Hannah Sahota is a senior at Turlock High School, and while she has a lot on her plate as she continues to navigate her final year as a Bulldog, she has gone out of her way to make positive impacts in the community through her new charity initiative, Hannah’s Project.
Hannah’s Project is described as a charitable organization dedicated to promoting literacy, education and empowerment to disadvantaged groups and youth in the Turlock area. Sahota explained that the creation of the imitative stemmed from her own experiences volunteering as a tutor alongside one of her mentors, Dr. Viji Sundar. Sundar was a professor of mathematics at Stanislaus State, and during the peak of the COVID-19 pandemic in 2020, founded the Sundar Steam Academy, an online program that allowed children to log on and receive virtual tutoring.
“We would tutor kids and make them feel more welcome,” Sahota said. “Many of them did not speak English or had disabilities of some sort. Through these programs, it really opened my eyes to the different aspects that exist in Stanislaus County… There’s a lot of disadvantaged communities, with lots of undereducation and differences in privilege.”
Sahota tutored for the program for nearly two years before Sundar passed away after a battle with cancer, a moment that proved to be a turning point for her.
“Once she passed, all of these programs were stopped. There were no more resources or opportunities for these kids to get the extra education and interaction they needed, especially with younger kids. That’s when I decided I wanted to help,” Sahota said.
Sahota officially launched Hannah’s Project in late 2021 with a mission to uplift her community and provide similar services as Sundar’s academy to disadvantaged children. She aims to accomplish that goal through partnering with local non-profit organizations.
One of the first actions that Hannah’s Project took was to partner with the American Association of University Women (AAUW), which is a non-profit organization that advances equity for women and girls through advocacy, education and research. The organization offers a “Tech Trek” program that exposes young girls to different STEM subjects, such as engineering, coding and data analysis, by taking them to a weeklong camp.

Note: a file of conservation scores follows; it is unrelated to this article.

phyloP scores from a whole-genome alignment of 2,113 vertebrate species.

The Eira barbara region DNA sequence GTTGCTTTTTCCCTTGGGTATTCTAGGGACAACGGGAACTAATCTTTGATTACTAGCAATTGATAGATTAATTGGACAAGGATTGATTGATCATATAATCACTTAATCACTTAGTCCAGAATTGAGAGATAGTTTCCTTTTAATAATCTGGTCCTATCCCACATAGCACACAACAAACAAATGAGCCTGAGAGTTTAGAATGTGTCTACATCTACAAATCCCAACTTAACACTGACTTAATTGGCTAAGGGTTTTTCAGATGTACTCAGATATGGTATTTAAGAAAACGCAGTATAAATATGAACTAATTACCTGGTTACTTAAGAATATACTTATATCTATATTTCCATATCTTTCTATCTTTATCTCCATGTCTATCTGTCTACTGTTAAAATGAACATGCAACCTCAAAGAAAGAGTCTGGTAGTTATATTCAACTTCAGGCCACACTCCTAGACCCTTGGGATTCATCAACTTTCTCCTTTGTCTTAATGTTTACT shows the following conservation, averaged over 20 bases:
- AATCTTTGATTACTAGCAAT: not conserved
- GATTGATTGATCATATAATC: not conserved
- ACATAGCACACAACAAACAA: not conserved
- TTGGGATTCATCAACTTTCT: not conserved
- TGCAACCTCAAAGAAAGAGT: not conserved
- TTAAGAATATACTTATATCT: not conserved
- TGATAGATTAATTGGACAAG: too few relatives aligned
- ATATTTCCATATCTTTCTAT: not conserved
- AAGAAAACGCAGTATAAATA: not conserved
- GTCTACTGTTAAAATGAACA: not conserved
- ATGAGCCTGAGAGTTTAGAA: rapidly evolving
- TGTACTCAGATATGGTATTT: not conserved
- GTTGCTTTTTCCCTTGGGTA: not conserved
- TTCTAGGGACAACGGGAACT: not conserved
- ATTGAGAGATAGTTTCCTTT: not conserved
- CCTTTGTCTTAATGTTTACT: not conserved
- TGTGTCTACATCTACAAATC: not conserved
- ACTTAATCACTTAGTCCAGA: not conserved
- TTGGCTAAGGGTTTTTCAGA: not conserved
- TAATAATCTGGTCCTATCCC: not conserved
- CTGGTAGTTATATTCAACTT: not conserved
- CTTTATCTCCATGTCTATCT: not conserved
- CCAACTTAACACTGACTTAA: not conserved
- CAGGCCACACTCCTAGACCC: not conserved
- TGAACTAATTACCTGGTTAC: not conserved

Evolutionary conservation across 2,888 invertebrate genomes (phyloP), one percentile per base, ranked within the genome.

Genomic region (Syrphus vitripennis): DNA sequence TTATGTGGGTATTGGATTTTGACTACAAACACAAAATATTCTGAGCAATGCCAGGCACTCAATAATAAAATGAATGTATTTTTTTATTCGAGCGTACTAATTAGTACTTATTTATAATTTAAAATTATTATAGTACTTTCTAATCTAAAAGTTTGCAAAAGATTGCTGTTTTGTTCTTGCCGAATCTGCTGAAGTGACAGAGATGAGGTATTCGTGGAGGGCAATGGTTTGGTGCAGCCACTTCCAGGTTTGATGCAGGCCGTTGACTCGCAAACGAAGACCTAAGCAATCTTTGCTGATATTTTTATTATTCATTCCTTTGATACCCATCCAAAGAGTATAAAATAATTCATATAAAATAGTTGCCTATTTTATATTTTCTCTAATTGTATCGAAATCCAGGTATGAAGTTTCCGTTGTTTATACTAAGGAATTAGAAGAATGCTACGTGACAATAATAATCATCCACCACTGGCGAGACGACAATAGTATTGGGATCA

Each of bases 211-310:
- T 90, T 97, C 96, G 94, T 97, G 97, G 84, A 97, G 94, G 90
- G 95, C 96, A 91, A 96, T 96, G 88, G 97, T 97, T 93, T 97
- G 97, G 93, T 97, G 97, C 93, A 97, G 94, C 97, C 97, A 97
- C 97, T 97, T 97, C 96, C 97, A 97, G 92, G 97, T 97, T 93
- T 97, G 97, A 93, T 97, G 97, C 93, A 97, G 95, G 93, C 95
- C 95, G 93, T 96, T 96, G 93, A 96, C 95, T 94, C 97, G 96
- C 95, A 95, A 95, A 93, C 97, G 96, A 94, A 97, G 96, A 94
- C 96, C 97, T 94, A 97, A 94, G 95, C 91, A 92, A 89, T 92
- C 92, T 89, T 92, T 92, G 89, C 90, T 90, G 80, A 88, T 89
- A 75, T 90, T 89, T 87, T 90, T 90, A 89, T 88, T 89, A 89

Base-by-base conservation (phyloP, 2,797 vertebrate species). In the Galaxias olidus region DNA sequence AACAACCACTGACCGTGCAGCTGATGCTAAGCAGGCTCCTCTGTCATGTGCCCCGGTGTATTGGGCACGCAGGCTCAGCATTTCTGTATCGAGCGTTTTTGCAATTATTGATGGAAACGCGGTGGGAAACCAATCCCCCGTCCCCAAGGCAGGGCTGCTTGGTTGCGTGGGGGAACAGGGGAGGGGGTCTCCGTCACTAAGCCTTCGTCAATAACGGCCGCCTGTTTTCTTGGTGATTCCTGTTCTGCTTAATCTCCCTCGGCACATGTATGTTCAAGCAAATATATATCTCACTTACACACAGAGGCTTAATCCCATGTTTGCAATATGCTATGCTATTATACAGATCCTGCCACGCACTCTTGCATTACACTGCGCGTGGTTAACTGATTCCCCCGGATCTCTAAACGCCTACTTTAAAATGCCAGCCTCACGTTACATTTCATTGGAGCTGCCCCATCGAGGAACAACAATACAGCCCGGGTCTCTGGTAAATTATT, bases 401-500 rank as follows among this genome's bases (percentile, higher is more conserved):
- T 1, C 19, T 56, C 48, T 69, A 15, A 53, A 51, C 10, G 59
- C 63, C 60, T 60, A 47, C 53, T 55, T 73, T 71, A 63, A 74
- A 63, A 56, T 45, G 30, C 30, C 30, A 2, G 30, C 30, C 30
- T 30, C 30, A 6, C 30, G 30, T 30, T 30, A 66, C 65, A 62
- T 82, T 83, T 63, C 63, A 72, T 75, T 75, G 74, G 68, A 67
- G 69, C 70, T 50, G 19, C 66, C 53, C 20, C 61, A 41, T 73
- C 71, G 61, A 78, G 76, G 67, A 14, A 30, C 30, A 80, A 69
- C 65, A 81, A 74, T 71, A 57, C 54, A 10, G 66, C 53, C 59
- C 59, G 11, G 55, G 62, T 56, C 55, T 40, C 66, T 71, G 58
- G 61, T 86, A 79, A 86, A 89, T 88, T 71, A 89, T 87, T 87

“I myself am an alumnus of Tech Trek,” Sahota said. “It gives these young girls who may not have the opportunity or encouragement to pursue careers in STEM. We sponsor one girl every year to participate in this program and experience new things.”
Sahota explained that the program helped her in countless ways, as she continues to be involved in STEM-related courses and activities while at THS. She is currently the president of the THS Science Olympiad and Match Club, a National Merit candidate and an AP scholar, who has achieved a GPA of 4.8 thus far in her high school career.
After high school, Sahota shared that she plans on working towards becoming an obstetrician-gynecologist. With her strong interest in the medical field and health care, she came across another unique local program that she felt deserved the support of Hannah’s Project, Dignity Health’s Merced Mercy Medical Center’s Birthday Cakes for Babies.
In May, the staff at Mercy Medical Center’s Family Birth Center began the Birthday Cakes for Babies program to celebrate births. The birth center welcomes over 3,000 babies a year, and families can celebrate the memorable occasion with a special treat as each family receives two decadent cupcakes from the local hot spot Mix Bakery. While the program has become a hit, it needed an extra boost at the time of its launch.
“They had started a new program called Birthday Cakes for Babies and I noticed that nobody had donated yet,” Sahota said. “I took a look at it and realized that it’s a really great program. It’s dedicated to make the labor process and hospital experience more welcoming and comfortable for all classes of women. We were one of the first to invest in this program and it’s been amazing so far. There’s a great disparity with reproductive rights.”
Hannah’s Project was able to raise $400 to the Birthday Cakes for Babies program, presenting the funds to the hospital on Aug. 12. Sahota added that more projects with Dignity Health are in the works, such as an initiative to donate books to rural clinics.
Sahota explained that most of the funds that have been donated to the local projects thus far have come from a combination of her tutoring work, birthday money, her savings account and from her recently awarded Leadership Academy Scholarship from the Stanislaus County Office of Education. She hopes to have an official website launched within the next couple of weeks so that online fundraisers can be set up and community donations to the project can be made possible.
“I really hope to bring awareness to some of the issues that surround us and to inspire others to make change,” Sahota said. ““No matter your age, you have the experience and resources to make a difference.”